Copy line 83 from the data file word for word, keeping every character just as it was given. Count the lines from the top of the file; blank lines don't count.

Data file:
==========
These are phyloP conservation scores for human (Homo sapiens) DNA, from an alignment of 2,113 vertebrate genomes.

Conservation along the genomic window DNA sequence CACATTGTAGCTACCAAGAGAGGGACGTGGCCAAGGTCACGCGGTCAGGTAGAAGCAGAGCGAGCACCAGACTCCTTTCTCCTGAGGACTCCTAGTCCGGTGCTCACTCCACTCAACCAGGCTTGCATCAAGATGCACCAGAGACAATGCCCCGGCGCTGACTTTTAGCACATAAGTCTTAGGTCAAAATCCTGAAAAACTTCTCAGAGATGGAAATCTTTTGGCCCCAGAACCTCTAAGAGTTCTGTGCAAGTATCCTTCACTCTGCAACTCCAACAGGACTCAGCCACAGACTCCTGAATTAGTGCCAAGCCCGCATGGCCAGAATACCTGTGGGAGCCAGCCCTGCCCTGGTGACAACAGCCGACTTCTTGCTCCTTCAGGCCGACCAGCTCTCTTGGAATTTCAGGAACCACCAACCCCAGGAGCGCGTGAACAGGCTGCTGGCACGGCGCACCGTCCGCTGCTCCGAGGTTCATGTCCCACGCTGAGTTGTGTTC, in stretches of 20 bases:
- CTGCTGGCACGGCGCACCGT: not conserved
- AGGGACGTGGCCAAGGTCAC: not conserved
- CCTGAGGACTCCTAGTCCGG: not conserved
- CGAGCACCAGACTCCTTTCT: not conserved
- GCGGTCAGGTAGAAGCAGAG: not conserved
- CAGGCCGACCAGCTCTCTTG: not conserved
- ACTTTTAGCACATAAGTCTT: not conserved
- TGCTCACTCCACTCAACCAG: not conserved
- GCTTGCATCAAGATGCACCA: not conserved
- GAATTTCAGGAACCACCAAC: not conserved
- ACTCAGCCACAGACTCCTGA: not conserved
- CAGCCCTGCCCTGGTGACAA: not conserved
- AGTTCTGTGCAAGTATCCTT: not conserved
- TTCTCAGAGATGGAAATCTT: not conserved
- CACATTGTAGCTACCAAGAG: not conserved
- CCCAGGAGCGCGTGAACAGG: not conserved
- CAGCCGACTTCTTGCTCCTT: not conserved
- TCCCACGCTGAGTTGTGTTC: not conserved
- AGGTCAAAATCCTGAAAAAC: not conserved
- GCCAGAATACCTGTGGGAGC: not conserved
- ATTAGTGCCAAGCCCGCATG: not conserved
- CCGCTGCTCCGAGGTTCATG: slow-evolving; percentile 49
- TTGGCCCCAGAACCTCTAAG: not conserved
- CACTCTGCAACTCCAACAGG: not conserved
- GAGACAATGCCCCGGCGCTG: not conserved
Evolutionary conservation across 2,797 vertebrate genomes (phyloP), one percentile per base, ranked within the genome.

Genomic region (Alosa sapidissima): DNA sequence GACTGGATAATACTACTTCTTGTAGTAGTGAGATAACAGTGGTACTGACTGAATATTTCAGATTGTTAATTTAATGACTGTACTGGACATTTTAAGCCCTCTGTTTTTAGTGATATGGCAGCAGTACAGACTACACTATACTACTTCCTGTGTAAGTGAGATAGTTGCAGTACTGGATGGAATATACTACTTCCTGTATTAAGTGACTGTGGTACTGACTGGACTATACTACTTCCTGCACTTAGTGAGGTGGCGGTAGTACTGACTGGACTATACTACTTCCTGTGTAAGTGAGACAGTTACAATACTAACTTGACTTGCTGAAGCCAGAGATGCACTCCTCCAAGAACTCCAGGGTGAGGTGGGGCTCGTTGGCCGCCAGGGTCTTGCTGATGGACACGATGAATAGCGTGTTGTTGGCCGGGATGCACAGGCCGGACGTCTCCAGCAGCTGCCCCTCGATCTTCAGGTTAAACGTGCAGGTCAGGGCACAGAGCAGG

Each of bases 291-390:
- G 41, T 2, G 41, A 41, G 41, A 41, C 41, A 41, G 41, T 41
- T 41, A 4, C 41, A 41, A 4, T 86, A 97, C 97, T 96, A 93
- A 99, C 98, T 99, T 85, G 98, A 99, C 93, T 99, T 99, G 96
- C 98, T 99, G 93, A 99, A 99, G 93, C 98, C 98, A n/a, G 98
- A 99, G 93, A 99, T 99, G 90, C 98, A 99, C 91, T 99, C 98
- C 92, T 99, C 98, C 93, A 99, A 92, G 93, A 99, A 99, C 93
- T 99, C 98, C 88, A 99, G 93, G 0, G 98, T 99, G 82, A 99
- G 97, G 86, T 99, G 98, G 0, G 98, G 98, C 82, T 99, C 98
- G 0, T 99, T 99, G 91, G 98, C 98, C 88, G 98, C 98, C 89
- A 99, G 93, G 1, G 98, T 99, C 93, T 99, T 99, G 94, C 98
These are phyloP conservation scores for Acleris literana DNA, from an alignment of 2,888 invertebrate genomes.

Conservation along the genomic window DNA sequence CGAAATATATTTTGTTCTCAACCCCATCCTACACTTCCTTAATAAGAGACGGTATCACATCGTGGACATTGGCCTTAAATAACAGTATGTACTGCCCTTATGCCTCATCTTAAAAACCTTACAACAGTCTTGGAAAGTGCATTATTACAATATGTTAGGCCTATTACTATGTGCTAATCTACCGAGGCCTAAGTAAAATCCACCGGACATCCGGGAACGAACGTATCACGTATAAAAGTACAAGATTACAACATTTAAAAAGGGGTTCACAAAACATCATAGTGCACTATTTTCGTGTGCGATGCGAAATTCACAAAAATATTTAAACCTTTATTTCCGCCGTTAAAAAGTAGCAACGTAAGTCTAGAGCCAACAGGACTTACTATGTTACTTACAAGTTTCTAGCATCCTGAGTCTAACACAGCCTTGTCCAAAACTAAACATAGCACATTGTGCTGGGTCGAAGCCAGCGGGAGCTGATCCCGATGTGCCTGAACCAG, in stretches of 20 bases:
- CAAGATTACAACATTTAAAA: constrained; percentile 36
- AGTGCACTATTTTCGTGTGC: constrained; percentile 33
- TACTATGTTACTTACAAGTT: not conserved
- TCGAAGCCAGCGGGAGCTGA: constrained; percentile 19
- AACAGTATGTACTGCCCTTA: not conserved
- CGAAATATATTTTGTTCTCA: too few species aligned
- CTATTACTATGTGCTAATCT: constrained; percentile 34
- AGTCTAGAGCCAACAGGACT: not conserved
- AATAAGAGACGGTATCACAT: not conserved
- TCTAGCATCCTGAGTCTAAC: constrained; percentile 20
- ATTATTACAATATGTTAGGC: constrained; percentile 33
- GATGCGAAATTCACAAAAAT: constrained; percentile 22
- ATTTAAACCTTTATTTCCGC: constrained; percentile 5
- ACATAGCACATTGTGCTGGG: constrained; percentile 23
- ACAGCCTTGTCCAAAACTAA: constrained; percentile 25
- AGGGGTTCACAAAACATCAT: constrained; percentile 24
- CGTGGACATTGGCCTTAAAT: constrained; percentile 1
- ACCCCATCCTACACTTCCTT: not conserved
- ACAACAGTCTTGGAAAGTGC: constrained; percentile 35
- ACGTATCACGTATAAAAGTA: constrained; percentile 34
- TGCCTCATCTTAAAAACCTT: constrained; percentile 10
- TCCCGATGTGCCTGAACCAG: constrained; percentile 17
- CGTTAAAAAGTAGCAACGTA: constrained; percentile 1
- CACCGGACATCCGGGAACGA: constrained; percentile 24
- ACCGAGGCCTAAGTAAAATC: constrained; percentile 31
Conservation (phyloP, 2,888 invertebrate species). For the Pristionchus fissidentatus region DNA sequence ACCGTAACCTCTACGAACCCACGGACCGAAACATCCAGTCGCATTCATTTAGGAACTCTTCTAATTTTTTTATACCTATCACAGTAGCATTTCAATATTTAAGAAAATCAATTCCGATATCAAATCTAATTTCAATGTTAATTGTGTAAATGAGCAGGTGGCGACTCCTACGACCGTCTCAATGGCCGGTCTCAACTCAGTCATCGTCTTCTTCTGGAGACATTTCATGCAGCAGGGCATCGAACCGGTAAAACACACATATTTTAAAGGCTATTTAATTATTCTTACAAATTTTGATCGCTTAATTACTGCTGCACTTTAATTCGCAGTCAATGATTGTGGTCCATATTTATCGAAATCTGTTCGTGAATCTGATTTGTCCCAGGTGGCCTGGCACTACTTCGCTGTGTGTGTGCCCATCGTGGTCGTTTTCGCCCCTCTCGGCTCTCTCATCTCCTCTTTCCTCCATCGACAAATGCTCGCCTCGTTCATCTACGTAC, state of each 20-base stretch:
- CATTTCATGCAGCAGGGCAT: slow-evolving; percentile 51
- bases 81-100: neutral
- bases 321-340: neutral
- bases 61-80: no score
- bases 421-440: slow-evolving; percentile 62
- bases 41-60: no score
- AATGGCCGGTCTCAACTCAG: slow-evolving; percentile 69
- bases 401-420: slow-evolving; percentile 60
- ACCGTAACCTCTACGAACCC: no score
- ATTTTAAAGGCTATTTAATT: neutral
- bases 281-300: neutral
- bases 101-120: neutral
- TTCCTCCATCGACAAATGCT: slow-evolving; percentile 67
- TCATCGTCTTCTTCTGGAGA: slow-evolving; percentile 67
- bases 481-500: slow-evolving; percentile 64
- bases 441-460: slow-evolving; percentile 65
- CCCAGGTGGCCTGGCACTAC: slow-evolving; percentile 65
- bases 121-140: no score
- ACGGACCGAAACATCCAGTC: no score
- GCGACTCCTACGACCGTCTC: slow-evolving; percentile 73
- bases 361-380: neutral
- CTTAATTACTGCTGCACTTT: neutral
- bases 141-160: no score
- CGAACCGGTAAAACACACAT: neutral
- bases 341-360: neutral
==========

- bases 481-500: slow-evolving; percentile 64